A four-week, four-credit hour required clerkship in the fourth year. The AI emphasizes basic generalist competencies, is predominantly an inpatient experience, and includes night call. Acting interns are essential members of the ward teams, although students’ patient loads can be adjusted according to their aptitude. Some of the selectives also provide a minor amount of ambulatory clinical learning. The student has primary and direct responsibility for the continuing care of patients in the community or in one of the University of South Carolina School of Medicine programs at Prisma Health Richland, or the Dorn Veterans Affairs Medical Center. Alternatively, a student may elect to complete the AI as an extramural rotation but must have prior approval for this rotation from the USCSM AI director. The primary mode of instruction is clinical preceptorship. Other educational material may be presented via attending rounds, didactic lectures, subspecialty lectures, weekly grand rounds, resident case presentations, rounds with residents, clinical pathologic conferences, etc., and is dependent upon the specific rotation. Assessment will focus on core clinical skills, including, but not limited to, history and physical examinations, clinical decision making, case presentation, communication with patients, test selection and interpretation, and therapeutic decision making.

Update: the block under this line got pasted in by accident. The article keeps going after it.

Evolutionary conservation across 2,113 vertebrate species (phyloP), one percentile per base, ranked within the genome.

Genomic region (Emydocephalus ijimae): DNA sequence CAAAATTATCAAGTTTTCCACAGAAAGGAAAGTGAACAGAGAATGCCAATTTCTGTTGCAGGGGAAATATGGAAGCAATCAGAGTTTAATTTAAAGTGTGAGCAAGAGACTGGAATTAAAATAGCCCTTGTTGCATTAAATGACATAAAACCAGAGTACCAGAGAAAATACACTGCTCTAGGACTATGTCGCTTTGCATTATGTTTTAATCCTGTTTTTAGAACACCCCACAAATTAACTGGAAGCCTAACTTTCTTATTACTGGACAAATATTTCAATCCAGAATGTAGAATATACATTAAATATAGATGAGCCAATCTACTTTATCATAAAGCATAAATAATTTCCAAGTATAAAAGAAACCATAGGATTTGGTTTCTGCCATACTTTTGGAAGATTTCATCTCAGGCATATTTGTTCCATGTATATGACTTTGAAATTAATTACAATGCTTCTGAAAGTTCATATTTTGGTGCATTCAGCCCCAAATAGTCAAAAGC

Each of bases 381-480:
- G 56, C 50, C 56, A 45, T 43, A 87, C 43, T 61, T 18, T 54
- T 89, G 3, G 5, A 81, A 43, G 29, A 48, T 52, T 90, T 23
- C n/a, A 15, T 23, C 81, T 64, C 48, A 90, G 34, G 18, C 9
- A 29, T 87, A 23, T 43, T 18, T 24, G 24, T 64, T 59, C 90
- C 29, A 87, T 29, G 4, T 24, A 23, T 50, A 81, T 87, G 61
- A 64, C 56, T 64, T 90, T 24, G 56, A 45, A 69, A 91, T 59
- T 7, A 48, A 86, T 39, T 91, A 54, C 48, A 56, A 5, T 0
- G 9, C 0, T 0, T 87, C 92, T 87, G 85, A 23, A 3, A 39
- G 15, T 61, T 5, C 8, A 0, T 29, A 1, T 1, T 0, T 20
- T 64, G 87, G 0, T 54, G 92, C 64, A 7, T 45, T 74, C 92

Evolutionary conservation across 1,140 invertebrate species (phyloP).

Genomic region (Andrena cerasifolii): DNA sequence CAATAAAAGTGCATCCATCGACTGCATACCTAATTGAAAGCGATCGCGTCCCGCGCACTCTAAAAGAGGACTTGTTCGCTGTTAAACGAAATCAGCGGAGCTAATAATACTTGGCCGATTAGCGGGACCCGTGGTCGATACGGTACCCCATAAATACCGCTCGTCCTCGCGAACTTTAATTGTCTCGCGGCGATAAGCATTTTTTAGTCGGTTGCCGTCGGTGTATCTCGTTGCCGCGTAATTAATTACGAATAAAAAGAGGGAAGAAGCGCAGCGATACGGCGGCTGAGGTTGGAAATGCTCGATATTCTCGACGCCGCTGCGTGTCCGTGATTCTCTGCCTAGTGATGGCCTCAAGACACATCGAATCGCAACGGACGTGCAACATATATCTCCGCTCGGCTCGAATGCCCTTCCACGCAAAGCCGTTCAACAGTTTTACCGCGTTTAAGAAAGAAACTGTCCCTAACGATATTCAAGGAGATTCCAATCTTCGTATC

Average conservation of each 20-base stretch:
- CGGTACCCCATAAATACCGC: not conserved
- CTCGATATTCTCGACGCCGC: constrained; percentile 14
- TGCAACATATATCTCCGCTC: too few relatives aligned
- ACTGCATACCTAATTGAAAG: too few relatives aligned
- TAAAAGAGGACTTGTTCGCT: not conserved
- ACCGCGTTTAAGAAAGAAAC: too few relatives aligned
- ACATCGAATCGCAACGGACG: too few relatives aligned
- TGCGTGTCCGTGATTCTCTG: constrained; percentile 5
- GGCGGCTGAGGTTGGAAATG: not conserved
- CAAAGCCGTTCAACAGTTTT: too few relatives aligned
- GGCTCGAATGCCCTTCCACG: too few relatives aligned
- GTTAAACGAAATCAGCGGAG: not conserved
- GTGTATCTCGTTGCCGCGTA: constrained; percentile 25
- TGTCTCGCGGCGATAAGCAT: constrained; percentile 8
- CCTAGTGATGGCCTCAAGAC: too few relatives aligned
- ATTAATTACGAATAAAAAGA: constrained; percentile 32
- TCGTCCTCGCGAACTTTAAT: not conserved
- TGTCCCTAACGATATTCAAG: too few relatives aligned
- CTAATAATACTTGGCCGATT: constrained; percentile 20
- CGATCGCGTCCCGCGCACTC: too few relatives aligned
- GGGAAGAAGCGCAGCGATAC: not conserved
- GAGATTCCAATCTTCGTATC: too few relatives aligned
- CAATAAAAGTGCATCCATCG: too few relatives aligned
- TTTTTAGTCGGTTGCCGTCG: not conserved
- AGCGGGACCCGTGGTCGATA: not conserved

This course offers a brief, intensive exposure to a typical family practice, both for students considering a career in this area and those who are entering other specialties but who want to learn more about the role of the family physician in health care delivery. Students may be placed in rural, suburban or urban practices in various locations in the state, according to their preference. The practice exposure shall include ambulatory care of patients of all ages, including pediatrics, and inpatient hospital experience. It is important that arrangements be made for selecting the practice site as early as possible, and in no case with less than 6 weeks lead time. Preceptors shall be selected carefully and screened according to criteria formulated by the faculty of the Department of Family and Preventive Medicine.